A Global Infrastructure Hub is being set up in Sydney under the G20 umbrella to help increase global investment in infrastructure.
Demand for infrastructure investment over the next decade will outstrip the funding capacity of governments alone so private sector involvement is critical.
According to the B20, the business leader sub group of the G20, the Hub could help unlock an additional $2 trillion in global infrastructure capacity to 2030.
The hub will facilitate better information sharing and collaboration between the private sector, governments, development banks and international organisations on infrastructure investment.
With a four year mandate, the Hub will work internationally to help countries improve their general investment climates, reduce barriers to investment, grow their project pipelines and help match investors with projects.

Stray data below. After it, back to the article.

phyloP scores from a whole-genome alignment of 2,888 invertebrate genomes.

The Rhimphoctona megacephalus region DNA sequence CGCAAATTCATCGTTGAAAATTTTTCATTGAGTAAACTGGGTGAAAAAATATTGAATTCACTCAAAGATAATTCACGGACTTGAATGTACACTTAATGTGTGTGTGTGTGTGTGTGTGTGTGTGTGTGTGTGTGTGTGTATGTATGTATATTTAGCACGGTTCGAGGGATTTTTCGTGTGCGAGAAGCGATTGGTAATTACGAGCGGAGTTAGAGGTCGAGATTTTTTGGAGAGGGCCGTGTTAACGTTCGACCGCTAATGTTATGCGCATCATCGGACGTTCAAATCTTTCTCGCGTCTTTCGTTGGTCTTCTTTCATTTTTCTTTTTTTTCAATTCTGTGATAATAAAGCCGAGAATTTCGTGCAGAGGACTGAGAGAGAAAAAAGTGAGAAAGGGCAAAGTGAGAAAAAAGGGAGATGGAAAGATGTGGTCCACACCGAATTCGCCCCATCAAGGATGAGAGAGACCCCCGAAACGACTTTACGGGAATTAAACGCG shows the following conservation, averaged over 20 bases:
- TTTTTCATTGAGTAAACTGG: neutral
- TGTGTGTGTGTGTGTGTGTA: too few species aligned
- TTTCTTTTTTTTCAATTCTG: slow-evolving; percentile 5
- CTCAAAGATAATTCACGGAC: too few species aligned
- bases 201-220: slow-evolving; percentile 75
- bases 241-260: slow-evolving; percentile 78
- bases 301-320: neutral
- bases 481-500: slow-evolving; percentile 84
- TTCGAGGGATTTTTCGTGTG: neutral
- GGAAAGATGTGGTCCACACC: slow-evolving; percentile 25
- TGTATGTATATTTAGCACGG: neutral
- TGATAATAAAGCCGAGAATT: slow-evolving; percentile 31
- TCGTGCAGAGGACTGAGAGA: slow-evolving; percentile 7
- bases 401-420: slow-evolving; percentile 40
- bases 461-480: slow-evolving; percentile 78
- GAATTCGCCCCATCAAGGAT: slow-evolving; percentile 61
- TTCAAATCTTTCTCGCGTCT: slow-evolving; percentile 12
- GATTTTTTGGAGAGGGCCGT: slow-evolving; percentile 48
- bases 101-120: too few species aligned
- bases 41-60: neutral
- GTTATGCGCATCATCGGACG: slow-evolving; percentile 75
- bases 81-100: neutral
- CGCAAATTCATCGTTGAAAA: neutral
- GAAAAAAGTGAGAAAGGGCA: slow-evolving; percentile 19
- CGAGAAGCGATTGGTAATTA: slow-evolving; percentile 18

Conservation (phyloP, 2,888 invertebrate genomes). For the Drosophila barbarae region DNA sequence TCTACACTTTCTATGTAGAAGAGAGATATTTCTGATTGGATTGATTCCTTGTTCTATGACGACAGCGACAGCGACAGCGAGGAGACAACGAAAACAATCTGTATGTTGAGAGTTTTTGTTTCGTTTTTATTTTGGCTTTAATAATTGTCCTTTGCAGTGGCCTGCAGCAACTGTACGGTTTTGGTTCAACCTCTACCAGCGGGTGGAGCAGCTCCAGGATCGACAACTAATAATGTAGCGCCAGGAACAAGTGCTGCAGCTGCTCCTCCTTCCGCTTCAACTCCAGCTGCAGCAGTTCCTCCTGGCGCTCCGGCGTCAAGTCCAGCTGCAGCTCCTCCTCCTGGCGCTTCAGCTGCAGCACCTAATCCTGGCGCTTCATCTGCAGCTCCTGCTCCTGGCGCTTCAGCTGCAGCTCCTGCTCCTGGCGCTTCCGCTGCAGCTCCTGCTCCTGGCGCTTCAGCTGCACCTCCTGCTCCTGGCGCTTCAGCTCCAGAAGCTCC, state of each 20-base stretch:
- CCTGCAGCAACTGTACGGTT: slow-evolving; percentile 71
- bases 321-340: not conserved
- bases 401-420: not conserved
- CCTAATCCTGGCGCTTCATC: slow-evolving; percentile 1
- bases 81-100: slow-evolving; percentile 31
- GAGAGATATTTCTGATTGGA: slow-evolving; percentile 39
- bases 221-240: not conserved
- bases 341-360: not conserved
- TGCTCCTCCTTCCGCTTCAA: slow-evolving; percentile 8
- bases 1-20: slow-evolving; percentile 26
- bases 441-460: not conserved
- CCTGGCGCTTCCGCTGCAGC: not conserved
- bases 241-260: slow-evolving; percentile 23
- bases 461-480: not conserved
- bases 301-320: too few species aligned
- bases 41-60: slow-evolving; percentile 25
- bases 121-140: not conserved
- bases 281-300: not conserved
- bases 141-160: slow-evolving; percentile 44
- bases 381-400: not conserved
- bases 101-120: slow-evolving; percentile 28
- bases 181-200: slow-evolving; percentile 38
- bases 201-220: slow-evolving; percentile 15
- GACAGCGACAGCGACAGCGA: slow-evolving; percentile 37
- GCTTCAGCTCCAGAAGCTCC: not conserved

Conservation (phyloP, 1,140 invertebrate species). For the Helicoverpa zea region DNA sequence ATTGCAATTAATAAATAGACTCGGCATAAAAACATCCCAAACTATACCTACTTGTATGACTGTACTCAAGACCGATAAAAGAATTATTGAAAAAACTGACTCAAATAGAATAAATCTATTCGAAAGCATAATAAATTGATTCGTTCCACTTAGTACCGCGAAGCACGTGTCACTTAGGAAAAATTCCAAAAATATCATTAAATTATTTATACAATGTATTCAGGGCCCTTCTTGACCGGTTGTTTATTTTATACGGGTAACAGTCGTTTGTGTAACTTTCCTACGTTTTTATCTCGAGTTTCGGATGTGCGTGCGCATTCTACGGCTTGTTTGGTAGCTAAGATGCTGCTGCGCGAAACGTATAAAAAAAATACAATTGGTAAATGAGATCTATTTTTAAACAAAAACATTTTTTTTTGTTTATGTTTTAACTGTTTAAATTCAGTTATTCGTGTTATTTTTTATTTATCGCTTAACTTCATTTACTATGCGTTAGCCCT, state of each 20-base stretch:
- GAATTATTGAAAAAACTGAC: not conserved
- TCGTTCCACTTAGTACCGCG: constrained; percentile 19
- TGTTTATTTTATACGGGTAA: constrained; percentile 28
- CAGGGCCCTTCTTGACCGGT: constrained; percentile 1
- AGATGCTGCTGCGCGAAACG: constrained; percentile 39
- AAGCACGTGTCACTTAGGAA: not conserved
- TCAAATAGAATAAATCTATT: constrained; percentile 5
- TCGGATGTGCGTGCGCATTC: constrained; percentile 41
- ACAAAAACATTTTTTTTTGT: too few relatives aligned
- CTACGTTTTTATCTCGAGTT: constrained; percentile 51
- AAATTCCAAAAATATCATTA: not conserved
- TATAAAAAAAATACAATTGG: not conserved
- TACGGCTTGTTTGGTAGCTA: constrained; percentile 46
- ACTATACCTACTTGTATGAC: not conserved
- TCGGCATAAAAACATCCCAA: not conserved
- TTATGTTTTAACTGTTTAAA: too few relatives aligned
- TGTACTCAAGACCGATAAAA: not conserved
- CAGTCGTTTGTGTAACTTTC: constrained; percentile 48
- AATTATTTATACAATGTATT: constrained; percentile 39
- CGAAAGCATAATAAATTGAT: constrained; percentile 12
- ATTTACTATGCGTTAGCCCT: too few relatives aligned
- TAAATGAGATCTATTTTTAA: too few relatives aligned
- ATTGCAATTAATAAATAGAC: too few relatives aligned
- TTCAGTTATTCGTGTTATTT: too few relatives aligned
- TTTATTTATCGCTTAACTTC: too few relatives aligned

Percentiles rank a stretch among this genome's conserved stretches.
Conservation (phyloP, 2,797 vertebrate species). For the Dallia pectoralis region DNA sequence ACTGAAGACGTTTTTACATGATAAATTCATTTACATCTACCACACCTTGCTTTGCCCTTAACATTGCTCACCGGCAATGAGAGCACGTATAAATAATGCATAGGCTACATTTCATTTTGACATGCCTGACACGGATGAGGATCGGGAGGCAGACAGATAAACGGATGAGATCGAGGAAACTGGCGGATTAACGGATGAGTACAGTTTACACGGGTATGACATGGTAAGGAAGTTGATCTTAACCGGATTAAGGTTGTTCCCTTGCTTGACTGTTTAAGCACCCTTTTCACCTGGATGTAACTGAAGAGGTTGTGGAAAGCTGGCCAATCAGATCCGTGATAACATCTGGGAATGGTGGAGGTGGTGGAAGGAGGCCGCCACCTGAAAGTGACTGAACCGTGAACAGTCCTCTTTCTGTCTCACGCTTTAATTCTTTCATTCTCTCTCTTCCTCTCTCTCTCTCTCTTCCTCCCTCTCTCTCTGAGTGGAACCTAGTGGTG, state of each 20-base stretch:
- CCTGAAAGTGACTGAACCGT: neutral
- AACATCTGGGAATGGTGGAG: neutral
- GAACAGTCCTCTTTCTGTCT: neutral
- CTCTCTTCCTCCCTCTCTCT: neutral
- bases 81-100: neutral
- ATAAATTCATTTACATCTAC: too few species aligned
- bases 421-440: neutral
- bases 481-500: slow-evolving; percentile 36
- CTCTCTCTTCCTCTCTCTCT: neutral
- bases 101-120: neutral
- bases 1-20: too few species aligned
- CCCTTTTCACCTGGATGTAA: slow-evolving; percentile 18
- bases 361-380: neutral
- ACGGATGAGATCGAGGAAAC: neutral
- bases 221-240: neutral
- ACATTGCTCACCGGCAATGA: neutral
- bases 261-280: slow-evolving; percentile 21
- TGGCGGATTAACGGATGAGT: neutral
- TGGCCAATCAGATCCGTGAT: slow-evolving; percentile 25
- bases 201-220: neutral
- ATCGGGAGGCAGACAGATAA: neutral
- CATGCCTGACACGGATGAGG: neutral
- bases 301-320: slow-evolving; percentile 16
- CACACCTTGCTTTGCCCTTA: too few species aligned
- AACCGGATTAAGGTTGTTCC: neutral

In a joint statement, Prime Minister Tony Abbott and Treasurer Joe Hokey sat the initiative will help improve how infrastructure markets work.
Australian will be a major contributor to the Hub with other contributions coming from G20 members, non-member countries, international organisations, non-government stakeholders and the private sector.
Establishing the Global Infrastructure Hub is a significant and practical initiative by the G20 to drive faster progress on its infrastructure agenda and move engagement with the private sector beyond business as usual.
“Under Australia’s G20 Presidency, our focus has been on economic growth and job creation,” says the joint statement.
“Quality infrastructure is fundamental to economic growth across the globe.
“Investment in infrastructure drives economic activity and creates new jobs.”
Multilateral development banks, the IMF and the OECD have all indicated they stand ready to bring their experiences and skills to the G20’s work on infrastructure and to support the Hub.
And financial commitments have already been made by the United Kingdom, China, Saudi Arabia, New Zealand, the Republic of Korea, Mexico and Singapore.